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Department
Management (MGT)
Course
MGTA02H3
Professor
bouvaird
Semester
Winter

Description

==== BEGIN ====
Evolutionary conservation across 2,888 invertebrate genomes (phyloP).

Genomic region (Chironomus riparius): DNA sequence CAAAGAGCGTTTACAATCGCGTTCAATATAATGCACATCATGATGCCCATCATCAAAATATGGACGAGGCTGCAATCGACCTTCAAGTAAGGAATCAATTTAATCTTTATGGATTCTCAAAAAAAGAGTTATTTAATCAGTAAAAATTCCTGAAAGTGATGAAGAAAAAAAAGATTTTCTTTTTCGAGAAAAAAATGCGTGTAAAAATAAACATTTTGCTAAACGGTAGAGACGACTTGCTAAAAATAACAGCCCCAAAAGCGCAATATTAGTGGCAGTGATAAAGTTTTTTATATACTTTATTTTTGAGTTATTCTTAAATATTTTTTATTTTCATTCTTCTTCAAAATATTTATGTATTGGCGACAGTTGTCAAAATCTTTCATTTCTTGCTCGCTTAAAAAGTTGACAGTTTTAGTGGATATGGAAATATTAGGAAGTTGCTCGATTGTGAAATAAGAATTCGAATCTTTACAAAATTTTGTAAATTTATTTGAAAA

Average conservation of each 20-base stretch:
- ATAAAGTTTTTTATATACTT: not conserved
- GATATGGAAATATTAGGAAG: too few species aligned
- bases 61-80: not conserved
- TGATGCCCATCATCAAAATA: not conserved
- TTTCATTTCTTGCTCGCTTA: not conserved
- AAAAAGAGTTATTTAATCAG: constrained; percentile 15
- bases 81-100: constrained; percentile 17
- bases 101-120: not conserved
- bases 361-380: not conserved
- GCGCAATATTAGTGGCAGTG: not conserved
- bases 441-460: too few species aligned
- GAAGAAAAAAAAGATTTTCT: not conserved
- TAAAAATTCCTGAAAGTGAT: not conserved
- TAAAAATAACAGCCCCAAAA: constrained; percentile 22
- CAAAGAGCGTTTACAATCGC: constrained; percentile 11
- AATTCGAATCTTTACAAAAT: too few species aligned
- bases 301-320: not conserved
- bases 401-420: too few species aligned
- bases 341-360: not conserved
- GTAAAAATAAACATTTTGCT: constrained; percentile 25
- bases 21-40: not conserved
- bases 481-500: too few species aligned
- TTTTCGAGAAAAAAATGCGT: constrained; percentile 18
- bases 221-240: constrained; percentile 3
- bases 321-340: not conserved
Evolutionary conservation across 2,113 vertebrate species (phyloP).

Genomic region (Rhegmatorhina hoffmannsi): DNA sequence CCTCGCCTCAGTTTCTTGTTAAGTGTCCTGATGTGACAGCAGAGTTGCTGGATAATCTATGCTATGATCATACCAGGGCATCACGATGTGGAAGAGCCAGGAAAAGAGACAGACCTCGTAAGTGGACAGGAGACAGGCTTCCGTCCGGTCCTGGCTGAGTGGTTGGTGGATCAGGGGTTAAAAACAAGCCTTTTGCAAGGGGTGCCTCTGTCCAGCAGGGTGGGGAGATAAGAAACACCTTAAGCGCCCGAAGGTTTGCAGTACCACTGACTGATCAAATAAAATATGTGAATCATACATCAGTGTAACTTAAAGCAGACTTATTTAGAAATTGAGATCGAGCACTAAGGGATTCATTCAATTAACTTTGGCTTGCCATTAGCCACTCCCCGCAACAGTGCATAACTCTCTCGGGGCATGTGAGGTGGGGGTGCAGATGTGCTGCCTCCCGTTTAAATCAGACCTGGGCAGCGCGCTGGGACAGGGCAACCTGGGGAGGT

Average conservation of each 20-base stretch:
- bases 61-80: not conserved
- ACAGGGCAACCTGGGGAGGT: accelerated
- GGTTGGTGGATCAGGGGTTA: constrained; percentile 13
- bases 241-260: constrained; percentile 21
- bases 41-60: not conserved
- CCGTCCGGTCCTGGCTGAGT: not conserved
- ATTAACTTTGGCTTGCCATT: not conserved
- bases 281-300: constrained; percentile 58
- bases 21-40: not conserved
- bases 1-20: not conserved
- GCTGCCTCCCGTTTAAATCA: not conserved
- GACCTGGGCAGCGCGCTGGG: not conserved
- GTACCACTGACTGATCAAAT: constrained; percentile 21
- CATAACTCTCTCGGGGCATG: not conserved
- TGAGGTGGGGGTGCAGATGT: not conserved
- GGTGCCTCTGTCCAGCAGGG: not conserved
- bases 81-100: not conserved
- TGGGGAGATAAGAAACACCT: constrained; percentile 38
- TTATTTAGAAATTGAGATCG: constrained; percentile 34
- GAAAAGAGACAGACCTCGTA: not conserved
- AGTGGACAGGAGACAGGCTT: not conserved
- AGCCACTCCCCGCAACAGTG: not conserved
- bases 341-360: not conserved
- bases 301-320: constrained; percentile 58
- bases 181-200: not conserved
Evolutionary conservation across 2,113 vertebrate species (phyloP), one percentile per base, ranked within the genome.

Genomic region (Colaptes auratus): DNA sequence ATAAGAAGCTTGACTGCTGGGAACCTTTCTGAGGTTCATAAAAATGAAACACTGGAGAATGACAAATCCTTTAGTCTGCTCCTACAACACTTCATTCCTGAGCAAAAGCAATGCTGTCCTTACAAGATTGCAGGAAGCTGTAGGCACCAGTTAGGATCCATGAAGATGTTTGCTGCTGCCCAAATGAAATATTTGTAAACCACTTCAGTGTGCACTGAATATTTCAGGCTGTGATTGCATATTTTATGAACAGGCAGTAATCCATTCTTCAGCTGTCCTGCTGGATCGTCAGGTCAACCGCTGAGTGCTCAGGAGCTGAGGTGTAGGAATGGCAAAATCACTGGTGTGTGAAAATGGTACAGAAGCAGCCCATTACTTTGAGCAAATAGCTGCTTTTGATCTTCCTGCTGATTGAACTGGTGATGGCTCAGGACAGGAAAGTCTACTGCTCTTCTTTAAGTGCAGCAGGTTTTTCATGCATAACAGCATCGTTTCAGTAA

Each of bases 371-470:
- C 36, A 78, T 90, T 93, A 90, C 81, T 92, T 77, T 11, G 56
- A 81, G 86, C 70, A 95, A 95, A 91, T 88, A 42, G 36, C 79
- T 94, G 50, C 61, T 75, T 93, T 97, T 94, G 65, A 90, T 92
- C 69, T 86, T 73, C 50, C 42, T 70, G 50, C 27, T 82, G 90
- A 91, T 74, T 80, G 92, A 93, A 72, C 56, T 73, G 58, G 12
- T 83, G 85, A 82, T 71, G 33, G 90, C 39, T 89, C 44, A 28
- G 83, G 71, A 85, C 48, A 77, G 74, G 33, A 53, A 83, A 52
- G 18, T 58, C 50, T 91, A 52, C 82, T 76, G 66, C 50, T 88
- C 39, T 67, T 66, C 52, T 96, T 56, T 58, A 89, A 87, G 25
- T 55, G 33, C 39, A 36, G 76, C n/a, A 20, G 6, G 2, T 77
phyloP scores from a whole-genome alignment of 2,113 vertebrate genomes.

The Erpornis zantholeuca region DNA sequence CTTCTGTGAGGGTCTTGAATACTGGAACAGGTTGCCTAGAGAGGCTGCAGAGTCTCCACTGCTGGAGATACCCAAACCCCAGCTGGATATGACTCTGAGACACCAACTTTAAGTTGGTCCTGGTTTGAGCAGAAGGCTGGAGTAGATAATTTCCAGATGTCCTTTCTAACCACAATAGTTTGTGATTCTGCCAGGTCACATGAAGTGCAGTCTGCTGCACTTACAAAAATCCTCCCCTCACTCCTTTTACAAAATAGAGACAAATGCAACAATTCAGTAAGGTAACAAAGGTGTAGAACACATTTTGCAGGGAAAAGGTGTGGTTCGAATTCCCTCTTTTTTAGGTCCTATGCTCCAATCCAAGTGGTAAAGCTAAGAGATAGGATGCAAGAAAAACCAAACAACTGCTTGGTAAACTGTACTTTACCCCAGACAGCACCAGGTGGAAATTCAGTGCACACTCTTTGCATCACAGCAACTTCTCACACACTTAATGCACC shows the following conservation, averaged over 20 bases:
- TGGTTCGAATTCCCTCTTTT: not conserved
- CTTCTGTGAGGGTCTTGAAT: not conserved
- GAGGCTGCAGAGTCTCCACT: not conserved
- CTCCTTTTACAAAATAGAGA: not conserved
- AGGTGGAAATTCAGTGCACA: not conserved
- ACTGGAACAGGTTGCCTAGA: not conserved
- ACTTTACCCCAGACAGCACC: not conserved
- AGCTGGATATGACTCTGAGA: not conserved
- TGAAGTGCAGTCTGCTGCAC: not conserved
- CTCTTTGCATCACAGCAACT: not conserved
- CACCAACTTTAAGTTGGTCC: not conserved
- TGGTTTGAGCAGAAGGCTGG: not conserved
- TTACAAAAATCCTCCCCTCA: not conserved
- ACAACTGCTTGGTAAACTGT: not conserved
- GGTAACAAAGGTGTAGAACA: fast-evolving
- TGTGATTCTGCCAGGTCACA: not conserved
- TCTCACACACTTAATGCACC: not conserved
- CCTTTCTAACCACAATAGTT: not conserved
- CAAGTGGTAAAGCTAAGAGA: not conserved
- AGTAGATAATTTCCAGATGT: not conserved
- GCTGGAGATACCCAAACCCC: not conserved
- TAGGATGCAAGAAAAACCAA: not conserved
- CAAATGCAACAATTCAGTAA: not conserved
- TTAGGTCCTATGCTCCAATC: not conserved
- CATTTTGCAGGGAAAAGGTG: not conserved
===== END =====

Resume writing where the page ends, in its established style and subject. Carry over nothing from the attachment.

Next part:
Management Lecture 03- *Quiz Next Week (CH 1 & 2) ** - On Quiz **Degrees of Competition  Not all markets are the same: o Ability of buyers to negotiate “good” prices, depends on number of sellers in the market o Some markets have lots of sellers o Some markets have few sellers o Some markets have only one seller 1. Perfect Competition:  Lots of suppliers  All are small (No control over price of milk; Sell very small percentage of all sales of milk in Toronto)  More or less the same  Must sell at the same price  Ex: Carton of Milk; Chocolate bars 2. Monopolistic Competition  Lots and lots of suppliers  Most are small  Most more or less the same  Some are big, can differentiate themselves; Most sell at the same price  Big suppliers can charge extra (Ex: Starbucks; Apple; UofT)  Ex: Coffee Shops vs. Starbucks ; iphone vs. knockoffs; Universities 3. Oligopoly  Small number of suppliers (4 or 5)  All are “large”  Each tries to differentiate itself  Industry hard to enter, hard to exit  They watch each other closely  Ex: Canadian banking industry; Cell phones; Airlines ; Beer 4. Monopoly  Only one supplier  100% Market Share  Can set whatever price it likes  Ex: LCBO Chapter 2 ECONOMIC GROWTH: Business Cycle: Short term ups and downs in an economy  Peak, Recession, Trough, Recovery  Recession – Aggregate output declines  Depression – Severe and long lasting recession Aggregate Output – Total quantity of goods and services produced by an economic system during a given period (aka economic growth) Standard of Living – Total quantity and quality of goods and services that can be purchased with currency used in an economic system. (When aggregate output increases, standard of living also increases) Measures of Economic Performance:  GDP  GDP/Capita  Productivity  Unemployment  Inflation Gross Domestic Product: $ value of all goods and services produced in a country in one year (Through domestic factors of production) The larger the GDP: More workers, using more resources, are producing more things of value US, China, Japan, Germany (in terms of GDP) GDP Growth:  Growing GDP: More people making more stuff  Falling GDP: Fewer ppl making less stuff (aka recession) Real GDP – GDP adjusted for inflation (changes in currency v
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